Our experiences indicate that we have free will. When we do a particular action, we have the sense that we have chosen that act from an array of alternatives. However, there are theological, philosophical, and scientific reasons to think that this sense of choice is illusory.
The idea that God controls the world, determining the trajectory and details of its history, is strong in Judaism and is one of the theological issues that contributes to the Jewish problem of free will.
All the major medieval Jewish philosophers discussed the issue of free will.
Medieval philosophers struggled with how to reconcile divine providence–known as hashgahah–with human choice. They debated the parameters of God’s providence and disagreed as to whether it extends to all species, just human beings, or only certain human beings.
In addition to the apparent contradiction between free will and divine providence, the philosophers of the Middle Ages were troubled by the contradiction between free will and divine foreknowledge. If we believe that God is all-powerful and all-knowing, we must believe that God has the ability to foresee the future. If God has foreknowledge of our actions, then these actions are predetermined before any choices even present themselves.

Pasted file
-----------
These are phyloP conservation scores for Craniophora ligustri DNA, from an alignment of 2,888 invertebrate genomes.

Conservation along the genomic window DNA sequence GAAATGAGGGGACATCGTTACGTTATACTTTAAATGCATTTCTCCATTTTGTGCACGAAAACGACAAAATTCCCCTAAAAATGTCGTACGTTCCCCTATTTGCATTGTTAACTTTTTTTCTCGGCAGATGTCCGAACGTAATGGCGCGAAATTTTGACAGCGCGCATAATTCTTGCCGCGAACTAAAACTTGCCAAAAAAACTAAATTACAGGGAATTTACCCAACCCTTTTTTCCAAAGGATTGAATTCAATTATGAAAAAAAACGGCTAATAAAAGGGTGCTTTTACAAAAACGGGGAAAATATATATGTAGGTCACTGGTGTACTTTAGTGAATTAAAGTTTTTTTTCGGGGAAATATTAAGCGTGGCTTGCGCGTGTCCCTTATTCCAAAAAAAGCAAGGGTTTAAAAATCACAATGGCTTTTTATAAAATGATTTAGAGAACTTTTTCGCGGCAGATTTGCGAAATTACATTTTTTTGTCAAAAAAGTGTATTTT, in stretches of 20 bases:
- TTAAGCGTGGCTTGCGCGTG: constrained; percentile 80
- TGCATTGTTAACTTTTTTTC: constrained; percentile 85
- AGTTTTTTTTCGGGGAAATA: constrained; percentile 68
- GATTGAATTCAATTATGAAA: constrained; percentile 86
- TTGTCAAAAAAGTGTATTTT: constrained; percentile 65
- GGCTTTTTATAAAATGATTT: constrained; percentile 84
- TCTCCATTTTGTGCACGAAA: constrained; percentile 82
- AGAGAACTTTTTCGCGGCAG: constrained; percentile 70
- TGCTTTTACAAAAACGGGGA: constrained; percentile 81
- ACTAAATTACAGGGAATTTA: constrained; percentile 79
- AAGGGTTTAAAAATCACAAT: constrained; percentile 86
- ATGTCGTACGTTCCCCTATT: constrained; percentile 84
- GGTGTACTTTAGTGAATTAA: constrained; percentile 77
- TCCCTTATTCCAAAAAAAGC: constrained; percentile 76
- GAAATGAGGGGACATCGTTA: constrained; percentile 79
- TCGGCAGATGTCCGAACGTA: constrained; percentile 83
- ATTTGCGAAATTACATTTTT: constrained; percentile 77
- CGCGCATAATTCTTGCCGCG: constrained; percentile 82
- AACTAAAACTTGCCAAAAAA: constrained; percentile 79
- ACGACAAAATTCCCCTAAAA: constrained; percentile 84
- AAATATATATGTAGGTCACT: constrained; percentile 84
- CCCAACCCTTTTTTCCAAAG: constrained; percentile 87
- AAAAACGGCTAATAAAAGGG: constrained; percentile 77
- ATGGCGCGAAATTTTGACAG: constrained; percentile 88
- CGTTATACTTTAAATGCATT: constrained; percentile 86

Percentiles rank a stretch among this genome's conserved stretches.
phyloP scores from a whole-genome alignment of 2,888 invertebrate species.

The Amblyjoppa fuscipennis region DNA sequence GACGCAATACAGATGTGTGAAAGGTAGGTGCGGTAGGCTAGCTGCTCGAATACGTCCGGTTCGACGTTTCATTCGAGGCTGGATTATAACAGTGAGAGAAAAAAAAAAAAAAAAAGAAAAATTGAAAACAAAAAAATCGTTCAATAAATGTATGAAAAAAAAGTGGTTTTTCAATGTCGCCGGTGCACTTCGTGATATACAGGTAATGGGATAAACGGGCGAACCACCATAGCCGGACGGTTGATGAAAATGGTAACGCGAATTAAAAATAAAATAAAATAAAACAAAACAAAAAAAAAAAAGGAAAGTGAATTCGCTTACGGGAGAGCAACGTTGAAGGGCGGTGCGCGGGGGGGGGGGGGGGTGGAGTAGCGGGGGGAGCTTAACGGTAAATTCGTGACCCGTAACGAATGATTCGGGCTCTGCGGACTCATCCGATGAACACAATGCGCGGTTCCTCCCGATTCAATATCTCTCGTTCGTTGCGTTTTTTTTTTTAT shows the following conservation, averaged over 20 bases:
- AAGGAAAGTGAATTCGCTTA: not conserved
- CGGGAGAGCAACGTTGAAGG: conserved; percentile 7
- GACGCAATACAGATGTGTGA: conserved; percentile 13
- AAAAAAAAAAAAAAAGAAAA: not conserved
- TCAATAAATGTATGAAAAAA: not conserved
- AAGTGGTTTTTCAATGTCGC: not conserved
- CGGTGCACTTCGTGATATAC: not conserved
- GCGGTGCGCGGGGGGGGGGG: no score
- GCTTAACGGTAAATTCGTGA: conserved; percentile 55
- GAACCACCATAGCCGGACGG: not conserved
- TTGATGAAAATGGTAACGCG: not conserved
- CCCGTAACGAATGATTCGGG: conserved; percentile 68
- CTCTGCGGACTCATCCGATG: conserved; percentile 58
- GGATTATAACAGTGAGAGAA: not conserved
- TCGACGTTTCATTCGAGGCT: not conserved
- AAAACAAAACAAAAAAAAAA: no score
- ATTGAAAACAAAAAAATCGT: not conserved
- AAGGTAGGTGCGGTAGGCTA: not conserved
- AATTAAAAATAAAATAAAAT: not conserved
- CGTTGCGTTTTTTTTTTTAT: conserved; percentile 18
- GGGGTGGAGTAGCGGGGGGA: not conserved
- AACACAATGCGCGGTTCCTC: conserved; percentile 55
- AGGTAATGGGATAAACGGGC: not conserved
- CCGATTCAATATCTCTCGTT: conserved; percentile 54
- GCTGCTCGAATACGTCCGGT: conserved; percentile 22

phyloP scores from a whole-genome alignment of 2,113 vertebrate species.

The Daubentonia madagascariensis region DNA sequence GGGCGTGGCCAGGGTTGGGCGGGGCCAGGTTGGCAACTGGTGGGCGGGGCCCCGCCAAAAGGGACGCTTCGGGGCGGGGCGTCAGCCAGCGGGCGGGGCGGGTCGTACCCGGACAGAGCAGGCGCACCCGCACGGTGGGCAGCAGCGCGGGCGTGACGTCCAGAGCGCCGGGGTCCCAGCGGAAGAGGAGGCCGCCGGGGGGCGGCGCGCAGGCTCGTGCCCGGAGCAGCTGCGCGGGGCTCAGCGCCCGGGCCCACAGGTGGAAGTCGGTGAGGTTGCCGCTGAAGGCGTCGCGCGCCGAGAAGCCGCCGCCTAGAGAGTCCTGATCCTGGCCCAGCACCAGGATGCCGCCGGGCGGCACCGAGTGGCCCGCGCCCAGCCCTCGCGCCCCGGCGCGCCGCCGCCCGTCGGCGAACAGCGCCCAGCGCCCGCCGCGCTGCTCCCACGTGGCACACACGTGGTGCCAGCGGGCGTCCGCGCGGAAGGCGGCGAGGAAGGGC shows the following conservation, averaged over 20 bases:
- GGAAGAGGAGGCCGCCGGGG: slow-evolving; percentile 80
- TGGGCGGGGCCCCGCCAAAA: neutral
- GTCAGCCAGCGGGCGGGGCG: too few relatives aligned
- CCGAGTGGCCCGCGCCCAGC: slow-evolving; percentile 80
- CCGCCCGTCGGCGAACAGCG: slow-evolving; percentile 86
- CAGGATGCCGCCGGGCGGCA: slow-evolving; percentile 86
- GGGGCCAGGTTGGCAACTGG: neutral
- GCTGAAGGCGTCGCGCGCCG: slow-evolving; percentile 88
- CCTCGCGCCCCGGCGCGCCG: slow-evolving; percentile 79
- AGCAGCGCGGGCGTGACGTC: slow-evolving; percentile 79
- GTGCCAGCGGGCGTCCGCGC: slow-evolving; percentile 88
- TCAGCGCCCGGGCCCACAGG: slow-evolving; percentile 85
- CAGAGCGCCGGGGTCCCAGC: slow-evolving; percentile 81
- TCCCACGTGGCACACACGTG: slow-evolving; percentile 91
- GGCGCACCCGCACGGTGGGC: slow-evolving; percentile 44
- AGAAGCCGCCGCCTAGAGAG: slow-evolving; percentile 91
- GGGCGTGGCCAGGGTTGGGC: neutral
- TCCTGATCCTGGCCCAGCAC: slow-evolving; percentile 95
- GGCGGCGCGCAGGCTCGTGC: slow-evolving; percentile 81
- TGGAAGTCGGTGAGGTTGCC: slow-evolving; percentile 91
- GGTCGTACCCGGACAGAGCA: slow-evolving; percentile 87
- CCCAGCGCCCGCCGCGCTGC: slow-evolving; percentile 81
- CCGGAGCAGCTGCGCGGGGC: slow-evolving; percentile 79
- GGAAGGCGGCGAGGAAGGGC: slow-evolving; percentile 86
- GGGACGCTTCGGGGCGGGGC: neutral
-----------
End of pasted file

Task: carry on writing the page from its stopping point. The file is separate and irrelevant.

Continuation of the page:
Most thinkers tried to solve the problem by either limiting the range of God’s knowledge (for example, Gersonides, a 14th-century thinker) or the range of man’s freedom (for example, Hasdai Crescas, another 14th-century writer). Others, like the 12th-century philosopher Maimonides and some medieval mystics, suggested that the question–how could humans have free will if God knows our choices before we choose?–presumes a conception of knowledge that is inapplicable to God. Thus the free will problem is not a problem at all.